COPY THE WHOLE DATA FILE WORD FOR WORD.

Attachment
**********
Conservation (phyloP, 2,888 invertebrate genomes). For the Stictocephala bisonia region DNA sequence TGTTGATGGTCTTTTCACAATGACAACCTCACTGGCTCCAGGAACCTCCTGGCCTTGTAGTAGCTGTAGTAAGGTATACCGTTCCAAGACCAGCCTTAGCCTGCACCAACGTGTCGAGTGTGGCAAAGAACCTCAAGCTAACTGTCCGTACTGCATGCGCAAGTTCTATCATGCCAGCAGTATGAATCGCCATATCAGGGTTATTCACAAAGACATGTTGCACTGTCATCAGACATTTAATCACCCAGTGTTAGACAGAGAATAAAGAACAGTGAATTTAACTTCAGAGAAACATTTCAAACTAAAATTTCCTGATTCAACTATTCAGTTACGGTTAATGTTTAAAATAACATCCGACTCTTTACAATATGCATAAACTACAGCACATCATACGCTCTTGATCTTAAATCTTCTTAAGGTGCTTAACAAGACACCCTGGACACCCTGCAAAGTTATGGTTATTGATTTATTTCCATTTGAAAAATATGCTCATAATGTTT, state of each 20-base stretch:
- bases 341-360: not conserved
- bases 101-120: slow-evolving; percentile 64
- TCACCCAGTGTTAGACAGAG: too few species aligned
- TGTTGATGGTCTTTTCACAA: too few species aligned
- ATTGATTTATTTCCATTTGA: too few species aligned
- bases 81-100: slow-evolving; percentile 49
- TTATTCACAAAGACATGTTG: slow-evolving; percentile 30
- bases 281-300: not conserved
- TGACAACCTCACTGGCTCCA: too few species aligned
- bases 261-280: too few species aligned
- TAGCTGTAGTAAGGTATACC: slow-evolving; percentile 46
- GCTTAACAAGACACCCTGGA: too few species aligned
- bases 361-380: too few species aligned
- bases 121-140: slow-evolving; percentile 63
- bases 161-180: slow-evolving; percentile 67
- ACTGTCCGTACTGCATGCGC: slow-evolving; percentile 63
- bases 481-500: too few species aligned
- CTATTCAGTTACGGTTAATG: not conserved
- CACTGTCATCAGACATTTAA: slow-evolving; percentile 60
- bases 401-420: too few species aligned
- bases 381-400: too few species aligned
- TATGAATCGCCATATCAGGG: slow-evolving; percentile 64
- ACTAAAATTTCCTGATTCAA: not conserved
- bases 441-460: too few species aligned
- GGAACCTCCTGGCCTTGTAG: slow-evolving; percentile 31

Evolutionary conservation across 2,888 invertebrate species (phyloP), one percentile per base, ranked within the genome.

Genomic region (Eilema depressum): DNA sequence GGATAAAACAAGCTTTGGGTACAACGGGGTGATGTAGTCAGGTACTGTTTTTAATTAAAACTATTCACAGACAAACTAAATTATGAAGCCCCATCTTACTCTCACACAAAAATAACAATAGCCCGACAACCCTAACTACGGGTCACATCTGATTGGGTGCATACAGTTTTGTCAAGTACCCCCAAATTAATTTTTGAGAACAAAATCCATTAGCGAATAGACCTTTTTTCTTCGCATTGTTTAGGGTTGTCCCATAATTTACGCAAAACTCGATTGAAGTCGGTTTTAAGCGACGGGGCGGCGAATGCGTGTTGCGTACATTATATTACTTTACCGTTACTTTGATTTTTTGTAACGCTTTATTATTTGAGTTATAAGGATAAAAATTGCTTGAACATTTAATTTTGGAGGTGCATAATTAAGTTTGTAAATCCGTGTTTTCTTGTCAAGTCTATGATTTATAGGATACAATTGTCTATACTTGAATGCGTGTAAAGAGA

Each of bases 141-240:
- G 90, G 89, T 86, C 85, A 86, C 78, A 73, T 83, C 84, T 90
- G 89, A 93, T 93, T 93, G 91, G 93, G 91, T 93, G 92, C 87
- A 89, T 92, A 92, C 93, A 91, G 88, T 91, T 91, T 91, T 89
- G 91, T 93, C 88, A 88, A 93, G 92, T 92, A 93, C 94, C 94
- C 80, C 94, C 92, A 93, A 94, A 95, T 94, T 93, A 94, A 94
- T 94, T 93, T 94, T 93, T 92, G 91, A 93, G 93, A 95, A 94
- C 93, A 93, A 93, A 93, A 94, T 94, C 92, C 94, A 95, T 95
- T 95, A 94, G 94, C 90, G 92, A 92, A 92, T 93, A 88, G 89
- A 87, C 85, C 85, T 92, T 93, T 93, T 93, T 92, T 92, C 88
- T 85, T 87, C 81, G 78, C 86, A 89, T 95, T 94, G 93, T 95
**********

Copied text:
Conservation (phyloP, 2,888 invertebrate genomes). For the Stictocephala bisonia region DNA sequence TGTTGATGGTCTTTTCACAATGACAACCTCACTGGCTCCAGGAACCTCCTGGCCTTGTAGTAGCTGTAGTAAGGTATACCGTTCCAAGACCAGCCTTAGCCTGCACCAACGTGTCGAGTGTGGCAAAGAACCTCAAGCTAACTGTCCGTACTGCATGCGCAAGTTCTATCATGCCAGCAGTATGAATCGCCATATCAGGGTTATTCACAAAGACATGTTGCACTGTCATCAGACATTTAATCACCCAGTGTTAGACAGAGAATAAAGAACAGTGAATTTAACTTCAGAGAAACATTTCAAACTAAAATTTCCTGATTCAACTATTCAGTTACGGTTAATGTTTAAAATAACATCCGACTCTTTACAATATGCATAAACTACAGCACATCATACGCTCTTGATCTTAAATCTTCTTAAGGTGCTTAACAAGACACCCTGGACACCCTGCAAAGTTATGGTTATTGATTTATTTCCATTTGAAAAATATGCTCATAATGTTT, state of each 20-base stretch:
- bases 341-360: not conserved
- bases 101-120: slow-evolving; percentile 64
- TCACCCAGTGTTAGACAGAG: too few species aligned
- TGTTGATGGTCTTTTCACAA: too few species aligned
- ATTGATTTATTTCCATTTGA: too few species aligned
- bases 81-100: slow-evolving; percentile 49
- TTATTCACAAAGACATGTTG: slow-evolving; percentile 30
- bases 281-300: not conserved
- TGACAACCTCACTGGCTCCA: too few species aligned
- bases 261-280: too few species aligned
- TAGCTGTAGTAAGGTATACC: slow-evolving; percentile 46
- GCTTAACAAGACACCCTGGA: too few species aligned
- bases 361-380: too few species aligned
- bases 121-140: slow-evolving; percentile 63
- bases 161-180: slow-evolving; percentile 67
- ACTGTCCGTACTGCATGCGC: slow-evolving; percentile 63
- bases 481-500: too few species aligned
- CTATTCAGTTACGGTTAATG: not conserved
- CACTGTCATCAGACATTTAA: slow-evolving; percentile 60
- bases 401-420: too few species aligned
- bases 381-400: too few species aligned
- TATGAATCGCCATATCAGGG: slow-evolving; percentile 64
- ACTAAAATTTCCTGATTCAA: not conserved
- bases 441-460: too few species aligned
- GGAACCTCCTGGCCTTGTAG: slow-evolving; percentile 31

Evolutionary conservation across 2,888 invertebrate species (phyloP), one percentile per base, ranked within the genome.

Genomic region (Eilema depressum): DNA sequence GGATAAAACAAGCTTTGGGTACAACGGGGTGATGTAGTCAGGTACTGTTTTTAATTAAAACTATTCACAGACAAACTAAATTATGAAGCCCCATCTTACTCTCACACAAAAATAACAATAGCCCGACAACCCTAACTACGGGTCACATCTGATTGGGTGCATACAGTTTTGTCAAGTACCCCCAAATTAATTTTTGAGAACAAAATCCATTAGCGAATAGACCTTTTTTCTTCGCATTGTTTAGGGTTGTCCCATAATTTACGCAAAACTCGATTGAAGTCGGTTTTAAGCGACGGGGCGGCGAATGCGTGTTGCGTACATTATATTACTTTACCGTTACTTTGATTTTTTGTAACGCTTTATTATTTGAGTTATAAGGATAAAAATTGCTTGAACATTTAATTTTGGAGGTGCATAATTAAGTTTGTAAATCCGTGTTTTCTTGTCAAGTCTATGATTTATAGGATACAATTGTCTATACTTGAATGCGTGTAAAGAGA

Each of bases 141-240:
- G 90, G 89, T 86, C 85, A 86, C 78, A 73, T 83, C 84, T 90
- G 89, A 93, T 93, T 93, G 91, G 93, G 91, T 93, G 92, C 87
- A 89, T 92, A 92, C 93, A 91, G 88, T 91, T 91, T 91, T 89
- G 91, T 93, C 88, A 88, A 93, G 92, T 92, A 93, C 94, C 94
- C 80, C 94, C 92, A 93, A 94, A 95, T 94, T 93, A 94, A 94
- T 94, T 93, T 94, T 93, T 92, G 91, A 93, G 93, A 95, A 94
- C 93, A 93, A 93, A 93, A 94, T 94, C 92, C 94, A 95, T 95
- T 95, A 94, G 94, C 90, G 92, A 92, A 92, T 93, A 88, G 89
- A 87, C 85, C 85, T 92, T 93, T 93, T 93, T 92, T 92, C 88
- T 85, T 87, C 81, G 78, C 86, A 89, T 95, T 94, G 93, T 95